When is a branch not a branch?
I recently got an interesting code sequence out of the compiler. The variables are all signed and 16 bits in size.
3922 B6 23 LDA $23 result = (s_low + s_high) / 2; 3924 BB 2D ADD $2D 3926 B7 4A STA $4A 3928 B6 22 LDA $22 392A B9 2C ADC $2C 392C B7 49 STA $49 392E 0F 49 00 BRCLR 7,$49,$3931 3931 B6 49 LDA $49 3933 46 RORA 3934 B7 49 STA $49 3936 B6 4A LDA $4A 3938 46 RORA 3939 B7 4A STA $4A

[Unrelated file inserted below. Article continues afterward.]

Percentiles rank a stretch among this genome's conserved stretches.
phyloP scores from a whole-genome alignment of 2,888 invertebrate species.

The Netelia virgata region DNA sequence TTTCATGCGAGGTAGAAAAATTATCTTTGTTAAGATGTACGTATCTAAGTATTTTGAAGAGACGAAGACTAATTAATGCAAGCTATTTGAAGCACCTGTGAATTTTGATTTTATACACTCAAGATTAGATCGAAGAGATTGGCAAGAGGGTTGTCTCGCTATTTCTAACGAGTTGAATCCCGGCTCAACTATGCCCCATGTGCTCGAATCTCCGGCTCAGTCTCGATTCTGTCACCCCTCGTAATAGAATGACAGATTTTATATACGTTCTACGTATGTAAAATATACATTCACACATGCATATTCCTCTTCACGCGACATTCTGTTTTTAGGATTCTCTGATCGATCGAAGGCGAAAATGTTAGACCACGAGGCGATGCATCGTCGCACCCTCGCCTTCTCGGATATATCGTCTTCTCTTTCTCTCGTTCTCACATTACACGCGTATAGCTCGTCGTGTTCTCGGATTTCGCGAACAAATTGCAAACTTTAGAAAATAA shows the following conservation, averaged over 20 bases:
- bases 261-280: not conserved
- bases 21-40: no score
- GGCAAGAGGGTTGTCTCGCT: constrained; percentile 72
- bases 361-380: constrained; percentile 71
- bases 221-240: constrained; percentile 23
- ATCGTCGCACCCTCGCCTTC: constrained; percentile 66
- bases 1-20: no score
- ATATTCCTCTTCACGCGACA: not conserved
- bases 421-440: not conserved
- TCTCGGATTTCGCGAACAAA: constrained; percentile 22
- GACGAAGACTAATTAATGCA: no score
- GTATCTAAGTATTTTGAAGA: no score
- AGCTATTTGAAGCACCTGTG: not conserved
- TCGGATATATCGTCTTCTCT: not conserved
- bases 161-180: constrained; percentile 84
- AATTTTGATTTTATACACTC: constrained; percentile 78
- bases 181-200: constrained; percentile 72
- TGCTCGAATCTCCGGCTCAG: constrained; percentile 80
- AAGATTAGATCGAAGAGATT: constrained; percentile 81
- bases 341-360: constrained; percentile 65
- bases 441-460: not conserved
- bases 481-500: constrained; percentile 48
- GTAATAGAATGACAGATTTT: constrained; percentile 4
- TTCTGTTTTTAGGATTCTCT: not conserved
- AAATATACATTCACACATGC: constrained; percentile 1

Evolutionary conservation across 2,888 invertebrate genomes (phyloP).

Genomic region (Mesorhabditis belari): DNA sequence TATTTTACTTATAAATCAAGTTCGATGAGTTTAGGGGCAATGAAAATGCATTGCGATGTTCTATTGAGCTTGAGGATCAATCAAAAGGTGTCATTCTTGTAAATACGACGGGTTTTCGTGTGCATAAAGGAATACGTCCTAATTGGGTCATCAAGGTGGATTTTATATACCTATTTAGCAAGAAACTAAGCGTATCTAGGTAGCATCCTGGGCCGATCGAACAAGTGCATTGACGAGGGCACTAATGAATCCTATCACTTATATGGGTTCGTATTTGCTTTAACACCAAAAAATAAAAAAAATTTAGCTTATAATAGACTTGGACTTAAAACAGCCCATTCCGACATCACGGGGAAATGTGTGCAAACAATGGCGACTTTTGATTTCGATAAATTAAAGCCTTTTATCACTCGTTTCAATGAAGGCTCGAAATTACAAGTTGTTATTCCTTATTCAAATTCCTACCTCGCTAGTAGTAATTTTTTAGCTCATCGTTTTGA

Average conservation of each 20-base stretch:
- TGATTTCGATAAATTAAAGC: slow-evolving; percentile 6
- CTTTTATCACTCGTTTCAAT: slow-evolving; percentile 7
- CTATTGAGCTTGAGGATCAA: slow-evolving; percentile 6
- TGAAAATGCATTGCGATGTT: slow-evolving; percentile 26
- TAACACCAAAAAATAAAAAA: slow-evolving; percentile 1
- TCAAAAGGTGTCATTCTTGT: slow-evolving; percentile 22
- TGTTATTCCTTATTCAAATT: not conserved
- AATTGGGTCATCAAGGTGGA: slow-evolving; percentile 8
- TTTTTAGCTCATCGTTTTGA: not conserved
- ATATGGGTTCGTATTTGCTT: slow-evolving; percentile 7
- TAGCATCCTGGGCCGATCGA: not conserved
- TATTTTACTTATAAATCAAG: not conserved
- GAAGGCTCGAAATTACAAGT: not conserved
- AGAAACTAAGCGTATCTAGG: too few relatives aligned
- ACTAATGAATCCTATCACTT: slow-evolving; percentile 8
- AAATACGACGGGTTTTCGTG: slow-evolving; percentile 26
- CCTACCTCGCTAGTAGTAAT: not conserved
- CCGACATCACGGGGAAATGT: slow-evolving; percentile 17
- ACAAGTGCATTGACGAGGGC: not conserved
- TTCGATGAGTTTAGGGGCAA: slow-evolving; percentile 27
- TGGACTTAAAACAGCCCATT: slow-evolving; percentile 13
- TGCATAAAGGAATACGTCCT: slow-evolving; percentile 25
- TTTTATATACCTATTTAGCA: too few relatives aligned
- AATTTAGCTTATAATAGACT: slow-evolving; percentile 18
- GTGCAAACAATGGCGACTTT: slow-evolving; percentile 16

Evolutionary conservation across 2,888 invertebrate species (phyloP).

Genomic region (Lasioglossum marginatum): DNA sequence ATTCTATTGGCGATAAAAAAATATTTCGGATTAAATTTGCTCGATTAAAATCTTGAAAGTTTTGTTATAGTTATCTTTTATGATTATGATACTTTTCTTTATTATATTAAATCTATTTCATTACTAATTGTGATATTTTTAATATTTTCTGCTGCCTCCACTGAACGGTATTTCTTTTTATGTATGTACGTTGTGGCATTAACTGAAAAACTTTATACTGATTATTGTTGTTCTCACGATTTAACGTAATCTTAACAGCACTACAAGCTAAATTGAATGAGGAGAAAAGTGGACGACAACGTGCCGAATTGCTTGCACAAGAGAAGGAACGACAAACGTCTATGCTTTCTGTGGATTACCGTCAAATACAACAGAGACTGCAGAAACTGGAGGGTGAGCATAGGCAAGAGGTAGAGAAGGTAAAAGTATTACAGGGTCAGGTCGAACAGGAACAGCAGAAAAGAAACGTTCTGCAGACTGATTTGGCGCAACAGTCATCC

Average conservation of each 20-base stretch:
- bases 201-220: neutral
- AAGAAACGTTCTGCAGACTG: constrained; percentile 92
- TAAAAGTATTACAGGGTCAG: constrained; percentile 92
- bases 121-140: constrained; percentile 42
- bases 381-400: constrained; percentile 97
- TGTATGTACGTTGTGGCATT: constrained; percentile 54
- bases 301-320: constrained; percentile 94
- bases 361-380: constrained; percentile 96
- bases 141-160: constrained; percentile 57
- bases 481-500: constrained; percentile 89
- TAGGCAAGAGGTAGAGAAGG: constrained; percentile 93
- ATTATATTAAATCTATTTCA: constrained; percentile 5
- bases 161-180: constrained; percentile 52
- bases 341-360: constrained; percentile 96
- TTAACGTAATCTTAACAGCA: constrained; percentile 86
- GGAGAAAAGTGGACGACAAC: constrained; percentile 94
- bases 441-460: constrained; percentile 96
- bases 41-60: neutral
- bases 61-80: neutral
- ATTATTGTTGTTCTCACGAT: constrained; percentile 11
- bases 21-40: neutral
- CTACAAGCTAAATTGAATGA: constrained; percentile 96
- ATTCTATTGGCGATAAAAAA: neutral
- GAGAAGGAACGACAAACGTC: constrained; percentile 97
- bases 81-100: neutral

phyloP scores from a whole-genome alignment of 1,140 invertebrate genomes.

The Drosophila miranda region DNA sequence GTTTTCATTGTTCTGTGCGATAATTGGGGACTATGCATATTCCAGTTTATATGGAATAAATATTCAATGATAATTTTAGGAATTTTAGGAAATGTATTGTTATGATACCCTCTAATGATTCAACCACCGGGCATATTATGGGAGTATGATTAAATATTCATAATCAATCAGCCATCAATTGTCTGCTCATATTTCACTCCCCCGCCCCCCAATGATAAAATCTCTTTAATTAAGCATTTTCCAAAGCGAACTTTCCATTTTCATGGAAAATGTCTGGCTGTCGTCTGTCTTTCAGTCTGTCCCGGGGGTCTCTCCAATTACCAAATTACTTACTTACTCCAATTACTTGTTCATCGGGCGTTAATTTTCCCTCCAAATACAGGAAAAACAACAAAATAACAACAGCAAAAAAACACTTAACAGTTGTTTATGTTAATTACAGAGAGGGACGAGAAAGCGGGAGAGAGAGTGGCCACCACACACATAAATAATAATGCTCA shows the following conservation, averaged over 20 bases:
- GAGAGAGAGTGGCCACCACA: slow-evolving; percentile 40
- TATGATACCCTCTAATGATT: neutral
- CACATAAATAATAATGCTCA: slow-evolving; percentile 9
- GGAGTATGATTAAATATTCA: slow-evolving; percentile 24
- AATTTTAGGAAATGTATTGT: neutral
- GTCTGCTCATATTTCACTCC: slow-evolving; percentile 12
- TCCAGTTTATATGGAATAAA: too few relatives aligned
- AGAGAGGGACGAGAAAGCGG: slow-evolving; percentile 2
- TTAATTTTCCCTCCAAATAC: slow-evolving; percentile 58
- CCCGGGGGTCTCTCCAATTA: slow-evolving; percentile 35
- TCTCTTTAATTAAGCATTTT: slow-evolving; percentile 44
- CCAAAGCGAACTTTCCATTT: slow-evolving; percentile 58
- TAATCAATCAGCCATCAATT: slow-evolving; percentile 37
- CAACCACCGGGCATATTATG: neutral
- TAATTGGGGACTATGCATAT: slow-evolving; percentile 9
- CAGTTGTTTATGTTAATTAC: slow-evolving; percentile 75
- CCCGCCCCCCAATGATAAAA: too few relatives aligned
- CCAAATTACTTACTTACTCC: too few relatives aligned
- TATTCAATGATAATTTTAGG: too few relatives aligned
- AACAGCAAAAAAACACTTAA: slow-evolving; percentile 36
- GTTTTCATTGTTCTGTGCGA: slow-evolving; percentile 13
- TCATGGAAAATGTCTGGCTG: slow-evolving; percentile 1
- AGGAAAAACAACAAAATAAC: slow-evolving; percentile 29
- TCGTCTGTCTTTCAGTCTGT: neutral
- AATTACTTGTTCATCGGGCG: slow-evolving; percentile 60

The branch looks to be unnecessary--both results arrive at the same location. A waste of three bytes, you might think.
It's not. The Branch on Bit Clear instruction has a side effect: it copies the state of the tested bit into the Carry bit.
That puts it in position to rotate back into the top bit of the variable when the Rotate Right takes place. This preserves the sign information of the MSB.
Sometimes we get support calls about seemingly unnecessary instructions. We're happy when we're able to explain strange code away as compiler cleverness like this.